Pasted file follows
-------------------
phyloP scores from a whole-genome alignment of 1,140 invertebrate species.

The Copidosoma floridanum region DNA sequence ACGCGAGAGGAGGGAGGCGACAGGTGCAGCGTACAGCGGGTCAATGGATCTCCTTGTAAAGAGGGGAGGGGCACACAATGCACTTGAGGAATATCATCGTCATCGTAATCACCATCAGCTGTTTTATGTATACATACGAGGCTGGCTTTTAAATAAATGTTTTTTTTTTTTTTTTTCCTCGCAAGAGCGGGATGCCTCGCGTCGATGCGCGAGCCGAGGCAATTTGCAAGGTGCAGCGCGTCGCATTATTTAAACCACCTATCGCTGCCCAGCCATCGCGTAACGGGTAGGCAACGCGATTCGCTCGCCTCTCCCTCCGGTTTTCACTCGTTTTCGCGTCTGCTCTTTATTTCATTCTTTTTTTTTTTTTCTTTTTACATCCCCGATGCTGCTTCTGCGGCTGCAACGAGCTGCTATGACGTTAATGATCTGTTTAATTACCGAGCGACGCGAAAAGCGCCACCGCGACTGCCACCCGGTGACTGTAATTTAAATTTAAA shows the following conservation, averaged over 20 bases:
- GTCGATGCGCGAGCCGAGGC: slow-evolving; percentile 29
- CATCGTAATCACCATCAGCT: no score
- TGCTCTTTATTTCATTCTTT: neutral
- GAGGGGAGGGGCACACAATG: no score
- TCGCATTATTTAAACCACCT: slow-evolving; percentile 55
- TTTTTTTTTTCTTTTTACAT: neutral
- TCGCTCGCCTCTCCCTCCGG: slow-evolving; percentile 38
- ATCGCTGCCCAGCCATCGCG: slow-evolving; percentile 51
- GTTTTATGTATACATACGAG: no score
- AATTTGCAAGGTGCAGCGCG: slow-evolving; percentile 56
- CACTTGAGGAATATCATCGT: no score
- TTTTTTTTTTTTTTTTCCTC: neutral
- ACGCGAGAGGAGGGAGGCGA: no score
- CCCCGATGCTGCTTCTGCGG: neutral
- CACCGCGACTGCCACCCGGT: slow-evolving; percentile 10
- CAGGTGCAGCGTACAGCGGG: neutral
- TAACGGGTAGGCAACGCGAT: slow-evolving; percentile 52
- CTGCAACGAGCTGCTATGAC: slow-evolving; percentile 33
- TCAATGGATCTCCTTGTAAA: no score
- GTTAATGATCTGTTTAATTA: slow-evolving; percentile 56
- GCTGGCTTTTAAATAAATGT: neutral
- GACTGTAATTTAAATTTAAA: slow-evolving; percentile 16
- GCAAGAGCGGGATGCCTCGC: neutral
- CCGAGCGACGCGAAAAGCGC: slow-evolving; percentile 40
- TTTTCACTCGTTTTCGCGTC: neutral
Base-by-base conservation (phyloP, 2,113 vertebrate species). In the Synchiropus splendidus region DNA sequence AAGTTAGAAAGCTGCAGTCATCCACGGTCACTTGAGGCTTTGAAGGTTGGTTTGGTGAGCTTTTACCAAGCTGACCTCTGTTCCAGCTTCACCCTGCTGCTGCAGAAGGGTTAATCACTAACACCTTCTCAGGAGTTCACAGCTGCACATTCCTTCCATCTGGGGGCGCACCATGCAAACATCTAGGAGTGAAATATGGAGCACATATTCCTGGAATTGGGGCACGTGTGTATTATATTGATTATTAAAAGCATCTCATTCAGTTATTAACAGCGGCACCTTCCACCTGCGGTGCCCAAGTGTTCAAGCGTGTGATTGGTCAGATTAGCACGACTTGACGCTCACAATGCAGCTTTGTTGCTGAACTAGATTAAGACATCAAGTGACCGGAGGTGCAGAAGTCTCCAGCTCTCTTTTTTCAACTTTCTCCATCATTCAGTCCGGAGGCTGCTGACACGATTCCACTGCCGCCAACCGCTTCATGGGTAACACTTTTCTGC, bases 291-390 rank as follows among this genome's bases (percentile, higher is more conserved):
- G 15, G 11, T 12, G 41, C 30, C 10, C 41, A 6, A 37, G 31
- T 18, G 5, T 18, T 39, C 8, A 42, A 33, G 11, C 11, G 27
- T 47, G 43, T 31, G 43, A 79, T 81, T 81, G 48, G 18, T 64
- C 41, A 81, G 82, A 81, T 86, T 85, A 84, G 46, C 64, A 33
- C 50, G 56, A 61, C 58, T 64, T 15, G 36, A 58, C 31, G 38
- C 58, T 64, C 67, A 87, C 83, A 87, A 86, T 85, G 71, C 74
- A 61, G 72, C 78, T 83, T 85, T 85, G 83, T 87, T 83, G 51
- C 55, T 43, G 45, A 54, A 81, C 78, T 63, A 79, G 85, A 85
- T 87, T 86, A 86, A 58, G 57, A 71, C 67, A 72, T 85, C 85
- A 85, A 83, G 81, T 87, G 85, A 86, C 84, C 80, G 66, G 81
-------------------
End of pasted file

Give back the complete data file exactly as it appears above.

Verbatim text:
phyloP scores from a whole-genome alignment of 1,140 invertebrate species.

The Copidosoma floridanum region DNA sequence ACGCGAGAGGAGGGAGGCGACAGGTGCAGCGTACAGCGGGTCAATGGATCTCCTTGTAAAGAGGGGAGGGGCACACAATGCACTTGAGGAATATCATCGTCATCGTAATCACCATCAGCTGTTTTATGTATACATACGAGGCTGGCTTTTAAATAAATGTTTTTTTTTTTTTTTTTCCTCGCAAGAGCGGGATGCCTCGCGTCGATGCGCGAGCCGAGGCAATTTGCAAGGTGCAGCGCGTCGCATTATTTAAACCACCTATCGCTGCCCAGCCATCGCGTAACGGGTAGGCAACGCGATTCGCTCGCCTCTCCCTCCGGTTTTCACTCGTTTTCGCGTCTGCTCTTTATTTCATTCTTTTTTTTTTTTTCTTTTTACATCCCCGATGCTGCTTCTGCGGCTGCAACGAGCTGCTATGACGTTAATGATCTGTTTAATTACCGAGCGACGCGAAAAGCGCCACCGCGACTGCCACCCGGTGACTGTAATTTAAATTTAAA shows the following conservation, averaged over 20 bases:
- GTCGATGCGCGAGCCGAGGC: slow-evolving; percentile 29
- CATCGTAATCACCATCAGCT: no score
- TGCTCTTTATTTCATTCTTT: neutral
- GAGGGGAGGGGCACACAATG: no score
- TCGCATTATTTAAACCACCT: slow-evolving; percentile 55
- TTTTTTTTTTCTTTTTACAT: neutral
- TCGCTCGCCTCTCCCTCCGG: slow-evolving; percentile 38
- ATCGCTGCCCAGCCATCGCG: slow-evolving; percentile 51
- GTTTTATGTATACATACGAG: no score
- AATTTGCAAGGTGCAGCGCG: slow-evolving; percentile 56
- CACTTGAGGAATATCATCGT: no score
- TTTTTTTTTTTTTTTTCCTC: neutral
- ACGCGAGAGGAGGGAGGCGA: no score
- CCCCGATGCTGCTTCTGCGG: neutral
- CACCGCGACTGCCACCCGGT: slow-evolving; percentile 10
- CAGGTGCAGCGTACAGCGGG: neutral
- TAACGGGTAGGCAACGCGAT: slow-evolving; percentile 52
- CTGCAACGAGCTGCTATGAC: slow-evolving; percentile 33
- TCAATGGATCTCCTTGTAAA: no score
- GTTAATGATCTGTTTAATTA: slow-evolving; percentile 56
- GCTGGCTTTTAAATAAATGT: neutral
- GACTGTAATTTAAATTTAAA: slow-evolving; percentile 16
- GCAAGAGCGGGATGCCTCGC: neutral
- CCGAGCGACGCGAAAAGCGC: slow-evolving; percentile 40
- TTTTCACTCGTTTTCGCGTC: neutral
Base-by-base conservation (phyloP, 2,113 vertebrate species). In the Synchiropus splendidus region DNA sequence AAGTTAGAAAGCTGCAGTCATCCACGGTCACTTGAGGCTTTGAAGGTTGGTTTGGTGAGCTTTTACCAAGCTGACCTCTGTTCCAGCTTCACCCTGCTGCTGCAGAAGGGTTAATCACTAACACCTTCTCAGGAGTTCACAGCTGCACATTCCTTCCATCTGGGGGCGCACCATGCAAACATCTAGGAGTGAAATATGGAGCACATATTCCTGGAATTGGGGCACGTGTGTATTATATTGATTATTAAAAGCATCTCATTCAGTTATTAACAGCGGCACCTTCCACCTGCGGTGCCCAAGTGTTCAAGCGTGTGATTGGTCAGATTAGCACGACTTGACGCTCACAATGCAGCTTTGTTGCTGAACTAGATTAAGACATCAAGTGACCGGAGGTGCAGAAGTCTCCAGCTCTCTTTTTTCAACTTTCTCCATCATTCAGTCCGGAGGCTGCTGACACGATTCCACTGCCGCCAACCGCTTCATGGGTAACACTTTTCTGC, bases 291-390 rank as follows among this genome's bases (percentile, higher is more conserved):
- G 15, G 11, T 12, G 41, C 30, C 10, C 41, A 6, A 37, G 31
- T 18, G 5, T 18, T 39, C 8, A 42, A 33, G 11, C 11, G 27
- T 47, G 43, T 31, G 43, A 79, T 81, T 81, G 48, G 18, T 64
- C 41, A 81, G 82, A 81, T 86, T 85, A 84, G 46, C 64, A 33
- C 50, G 56, A 61, C 58, T 64, T 15, G 36, A 58, C 31, G 38
- C 58, T 64, C 67, A 87, C 83, A 87, A 86, T 85, G 71, C 74
- A 61, G 72, C 78, T 83, T 85, T 85, G 83, T 87, T 83, G 51
- C 55, T 43, G 45, A 54, A 81, C 78, T 63, A 79, G 85, A 85
- T 87, T 86, A 86, A 58, G 57, A 71, C 67, A 72, T 85, C 85
- A 85, A 83, G 81, T 87, G 85, A 86, C 84, C 80, G 66, G 81